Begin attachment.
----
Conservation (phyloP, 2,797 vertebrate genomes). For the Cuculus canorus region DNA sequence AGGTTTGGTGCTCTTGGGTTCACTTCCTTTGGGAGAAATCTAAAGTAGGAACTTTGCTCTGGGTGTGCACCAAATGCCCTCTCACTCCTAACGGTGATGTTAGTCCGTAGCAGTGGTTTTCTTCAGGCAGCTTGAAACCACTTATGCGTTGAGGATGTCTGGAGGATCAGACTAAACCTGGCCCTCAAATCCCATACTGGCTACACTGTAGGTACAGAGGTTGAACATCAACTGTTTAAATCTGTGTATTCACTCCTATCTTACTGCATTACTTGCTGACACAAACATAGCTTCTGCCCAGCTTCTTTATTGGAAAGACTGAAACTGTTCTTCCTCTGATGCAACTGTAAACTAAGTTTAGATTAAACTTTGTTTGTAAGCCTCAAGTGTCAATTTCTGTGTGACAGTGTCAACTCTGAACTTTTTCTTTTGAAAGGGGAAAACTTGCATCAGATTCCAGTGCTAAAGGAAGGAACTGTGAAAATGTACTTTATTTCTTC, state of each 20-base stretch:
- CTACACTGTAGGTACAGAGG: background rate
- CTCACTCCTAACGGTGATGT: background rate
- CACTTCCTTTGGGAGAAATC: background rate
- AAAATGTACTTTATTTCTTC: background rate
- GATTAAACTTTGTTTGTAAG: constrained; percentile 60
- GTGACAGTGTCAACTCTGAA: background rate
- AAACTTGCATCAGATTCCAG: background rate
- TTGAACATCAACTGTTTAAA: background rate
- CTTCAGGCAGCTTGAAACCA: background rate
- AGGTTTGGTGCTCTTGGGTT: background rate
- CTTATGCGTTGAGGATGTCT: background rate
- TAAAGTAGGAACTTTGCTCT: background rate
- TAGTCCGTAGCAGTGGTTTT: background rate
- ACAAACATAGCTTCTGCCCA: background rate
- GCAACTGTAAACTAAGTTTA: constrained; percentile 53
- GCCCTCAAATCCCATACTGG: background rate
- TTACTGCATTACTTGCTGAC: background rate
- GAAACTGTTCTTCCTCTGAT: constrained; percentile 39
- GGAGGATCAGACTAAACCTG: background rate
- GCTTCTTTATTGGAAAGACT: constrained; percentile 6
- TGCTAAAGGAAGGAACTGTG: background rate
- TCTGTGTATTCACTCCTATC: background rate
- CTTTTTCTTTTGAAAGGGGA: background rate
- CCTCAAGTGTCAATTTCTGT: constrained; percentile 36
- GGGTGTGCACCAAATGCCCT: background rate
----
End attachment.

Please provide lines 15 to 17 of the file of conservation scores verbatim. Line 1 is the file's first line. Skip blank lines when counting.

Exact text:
- ACAAACATAGCTTCTGCCCA: background rate
- GCAACTGTAAACTAAGTTTA: constrained; percentile 53
- GCCCTCAAATCCCATACTGG: background rate